Dense stands of white cypress pine (Callitris glaucophylla) are claimed to suppress the growth of vascular plants by competing for water, nutrients and light. A limited number of studies have assessed the effect of thinking on understorey communities. This study will combine measures of soil health (microbial respiration, infiltration, soil surface morphology, litter decomposition) with an assessment of plant dynamics to test the effectiveness of Callitris thinning on diversity and function.


Location: Forbes in conjunction with Forests NSW.

Recovery of ecosystem function on ripped rabbit warrens

The European Rabbit (Oryctolagus cuniculus) is Australia’s number one vertebrate pest. In the past 20 years, land managers in western NSW have spent millions of dollars controlling rabbits. The most effective method is to destroy their warrens, usually by mechanical ripping. This study will test whether rabbit ripping has altered the ability of soils to accept infiltration. It will examine 1) changes in infiltration along a disturbance gradient, 2) the spatial distribution of infiltration among different rabbit warrens, and 3) compare these data with warrants that have not been treated.

Location: arid and semi-arid NSW


Biological soil crust dynamics in relation to shrub encroachment

Biological soil crusts dominated by mosses, lichens and cyanobacteria are common components of arid area soils. These crusts protect the soil against erosion, produce carbon and nitrogen, and provide a habitat for soil organisms. Little is known about the distribution of biological soil crusts when grasslands are invaded by shrubs. This study will examine how biological soil crust communities change in relation to increasing shrub density and how this might be affected by grazing.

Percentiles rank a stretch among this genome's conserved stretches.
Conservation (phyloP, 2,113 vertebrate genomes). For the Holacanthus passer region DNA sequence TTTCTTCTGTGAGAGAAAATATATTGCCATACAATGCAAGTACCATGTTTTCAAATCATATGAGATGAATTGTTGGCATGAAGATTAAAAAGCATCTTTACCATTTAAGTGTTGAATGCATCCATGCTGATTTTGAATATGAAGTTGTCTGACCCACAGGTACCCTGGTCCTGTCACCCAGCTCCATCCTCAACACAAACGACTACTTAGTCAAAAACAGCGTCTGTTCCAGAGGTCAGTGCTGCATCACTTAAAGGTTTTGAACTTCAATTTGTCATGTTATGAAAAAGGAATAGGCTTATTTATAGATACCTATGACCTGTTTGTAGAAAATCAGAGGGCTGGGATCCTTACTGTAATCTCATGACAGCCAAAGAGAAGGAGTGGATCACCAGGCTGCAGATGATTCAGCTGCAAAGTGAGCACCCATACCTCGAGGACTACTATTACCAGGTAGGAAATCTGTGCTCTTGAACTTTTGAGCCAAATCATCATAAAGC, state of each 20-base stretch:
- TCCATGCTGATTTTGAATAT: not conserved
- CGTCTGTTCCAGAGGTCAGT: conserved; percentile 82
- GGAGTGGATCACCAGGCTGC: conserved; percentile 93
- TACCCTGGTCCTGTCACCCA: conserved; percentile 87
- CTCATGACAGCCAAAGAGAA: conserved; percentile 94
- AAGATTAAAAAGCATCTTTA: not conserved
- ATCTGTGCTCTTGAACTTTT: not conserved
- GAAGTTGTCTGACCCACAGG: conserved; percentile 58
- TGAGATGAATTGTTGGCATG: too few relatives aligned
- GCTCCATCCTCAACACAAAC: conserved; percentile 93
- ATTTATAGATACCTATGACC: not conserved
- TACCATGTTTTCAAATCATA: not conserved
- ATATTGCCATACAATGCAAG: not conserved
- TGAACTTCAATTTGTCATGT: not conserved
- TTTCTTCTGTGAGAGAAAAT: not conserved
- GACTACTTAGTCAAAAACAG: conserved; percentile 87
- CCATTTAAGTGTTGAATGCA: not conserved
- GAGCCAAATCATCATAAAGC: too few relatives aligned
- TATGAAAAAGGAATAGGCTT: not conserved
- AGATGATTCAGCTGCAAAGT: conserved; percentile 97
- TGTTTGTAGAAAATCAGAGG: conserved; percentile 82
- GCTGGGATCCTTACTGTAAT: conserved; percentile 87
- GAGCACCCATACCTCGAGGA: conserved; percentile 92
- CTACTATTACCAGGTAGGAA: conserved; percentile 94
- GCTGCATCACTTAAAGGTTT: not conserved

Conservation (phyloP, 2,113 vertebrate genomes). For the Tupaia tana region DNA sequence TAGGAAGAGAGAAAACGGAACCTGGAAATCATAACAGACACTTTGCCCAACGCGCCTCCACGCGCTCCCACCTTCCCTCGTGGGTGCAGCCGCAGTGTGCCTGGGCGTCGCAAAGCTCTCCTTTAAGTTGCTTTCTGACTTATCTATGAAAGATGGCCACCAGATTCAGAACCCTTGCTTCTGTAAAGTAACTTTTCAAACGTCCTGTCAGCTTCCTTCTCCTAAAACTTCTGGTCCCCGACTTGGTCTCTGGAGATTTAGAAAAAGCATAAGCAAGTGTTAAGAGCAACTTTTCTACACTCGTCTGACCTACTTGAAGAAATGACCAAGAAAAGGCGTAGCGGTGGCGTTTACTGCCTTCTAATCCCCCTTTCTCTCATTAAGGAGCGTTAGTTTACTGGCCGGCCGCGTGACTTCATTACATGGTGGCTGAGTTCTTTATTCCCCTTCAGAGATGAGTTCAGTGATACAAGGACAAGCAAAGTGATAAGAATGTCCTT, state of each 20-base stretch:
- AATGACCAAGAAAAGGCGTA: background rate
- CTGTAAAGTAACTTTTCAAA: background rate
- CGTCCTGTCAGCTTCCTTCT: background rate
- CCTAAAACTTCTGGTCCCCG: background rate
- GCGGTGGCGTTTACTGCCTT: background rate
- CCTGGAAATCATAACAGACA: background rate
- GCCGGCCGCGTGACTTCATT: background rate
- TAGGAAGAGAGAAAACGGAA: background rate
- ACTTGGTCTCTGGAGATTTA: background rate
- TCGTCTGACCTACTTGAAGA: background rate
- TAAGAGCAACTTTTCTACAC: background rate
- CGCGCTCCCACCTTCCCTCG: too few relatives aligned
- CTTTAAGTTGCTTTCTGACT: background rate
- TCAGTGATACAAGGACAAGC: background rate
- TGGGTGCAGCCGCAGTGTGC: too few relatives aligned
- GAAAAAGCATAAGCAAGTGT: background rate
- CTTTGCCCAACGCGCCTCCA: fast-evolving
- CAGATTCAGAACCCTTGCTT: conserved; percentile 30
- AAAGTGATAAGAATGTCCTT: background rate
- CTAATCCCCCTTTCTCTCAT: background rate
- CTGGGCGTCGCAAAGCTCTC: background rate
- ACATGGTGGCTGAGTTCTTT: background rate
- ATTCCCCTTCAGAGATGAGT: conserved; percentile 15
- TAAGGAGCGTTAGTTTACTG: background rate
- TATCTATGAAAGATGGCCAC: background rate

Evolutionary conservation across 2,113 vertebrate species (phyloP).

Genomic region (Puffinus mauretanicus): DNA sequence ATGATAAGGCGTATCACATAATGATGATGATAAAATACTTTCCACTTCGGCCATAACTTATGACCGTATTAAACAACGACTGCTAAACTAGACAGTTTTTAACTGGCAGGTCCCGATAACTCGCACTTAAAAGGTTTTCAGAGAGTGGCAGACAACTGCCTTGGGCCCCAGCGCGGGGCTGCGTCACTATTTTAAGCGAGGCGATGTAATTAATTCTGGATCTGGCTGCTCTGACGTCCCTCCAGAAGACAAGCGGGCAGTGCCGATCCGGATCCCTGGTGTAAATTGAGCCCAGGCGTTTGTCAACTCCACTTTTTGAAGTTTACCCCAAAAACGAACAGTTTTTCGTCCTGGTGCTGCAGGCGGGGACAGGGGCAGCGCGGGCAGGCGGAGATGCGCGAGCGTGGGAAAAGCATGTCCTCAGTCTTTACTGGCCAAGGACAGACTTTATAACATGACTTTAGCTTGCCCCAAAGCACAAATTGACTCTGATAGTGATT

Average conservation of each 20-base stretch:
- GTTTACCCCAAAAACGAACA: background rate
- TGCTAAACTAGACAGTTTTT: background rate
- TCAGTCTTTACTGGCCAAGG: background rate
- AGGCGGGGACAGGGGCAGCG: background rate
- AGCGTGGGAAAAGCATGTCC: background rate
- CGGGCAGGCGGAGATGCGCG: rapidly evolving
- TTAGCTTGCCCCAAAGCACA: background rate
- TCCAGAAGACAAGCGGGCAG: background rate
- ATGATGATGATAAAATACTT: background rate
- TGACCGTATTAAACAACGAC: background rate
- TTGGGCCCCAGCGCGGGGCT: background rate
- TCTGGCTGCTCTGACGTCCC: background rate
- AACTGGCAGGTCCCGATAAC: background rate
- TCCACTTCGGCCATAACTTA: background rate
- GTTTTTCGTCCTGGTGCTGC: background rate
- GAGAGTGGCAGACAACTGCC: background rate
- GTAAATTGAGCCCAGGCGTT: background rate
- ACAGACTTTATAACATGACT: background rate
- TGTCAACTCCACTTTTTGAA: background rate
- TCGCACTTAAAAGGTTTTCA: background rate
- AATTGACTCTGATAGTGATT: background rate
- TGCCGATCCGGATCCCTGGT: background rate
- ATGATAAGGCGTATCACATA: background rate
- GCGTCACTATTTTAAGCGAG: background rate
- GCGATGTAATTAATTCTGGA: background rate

Location: Buronga and Mallee Cliffs National Park in conjunction with OEH


Decomposition of litter in a semi-arid woodland: biotic- or abiotic-driven ?

Breakdown of litter in deserts is thought to be largely due to abiotic processes such as wind and water, given the low rainfall which drives biological processes. We hypothesise that litter deposited on the soil surface will contribute little to soil carbon and nitrogen pools compared with litter trapped below-ground (in animal diggings, under logs etc), which will break down at a faster rate and be incorporated into soil organic pools. A litter bag experiment will be used to track the breakdown of three types of litter in three different microsites (surface, below-ground, below shrubs). The study will determine breakdown of a plant components over time.

Location: Yathong Nature Reserve


Effects of shrubs on soil water movement

Increases in densities of woody shrubs such as Dodonaea and Eremophila in former grasslands are likely to have substantial ecosystem effects on water flow. Little is known about the direct and indirect effects of shrubs on water flow, and this study will use Structural Equation Modeling to separate these direct and indirect effects of shrubs on water flow and soil respiration. Field work will be supported by laboratory measures of soil respiration.

Location: Western New South Wales


Does overgrazing influence facilitation of plants beneath shrubs?

The balance of competitive and facilitative processes in semi-arid woodlands can be driven strongly by grazing effects. It is hypothesized that under extreme levels of grazing pressure the facilitative effect of shrubs through anti-herbivore mechanisms far outweighs any competitive effects. This however has been tested in a limited number of environments. This study will use an established shrub density–grazing experiment in south-western NSW, and field-based measures will be supported by glasshouse study of seed emergence from the soil seed bank.

Location: Buronga and Mallee Cliffs National Park in conjunction with OEH.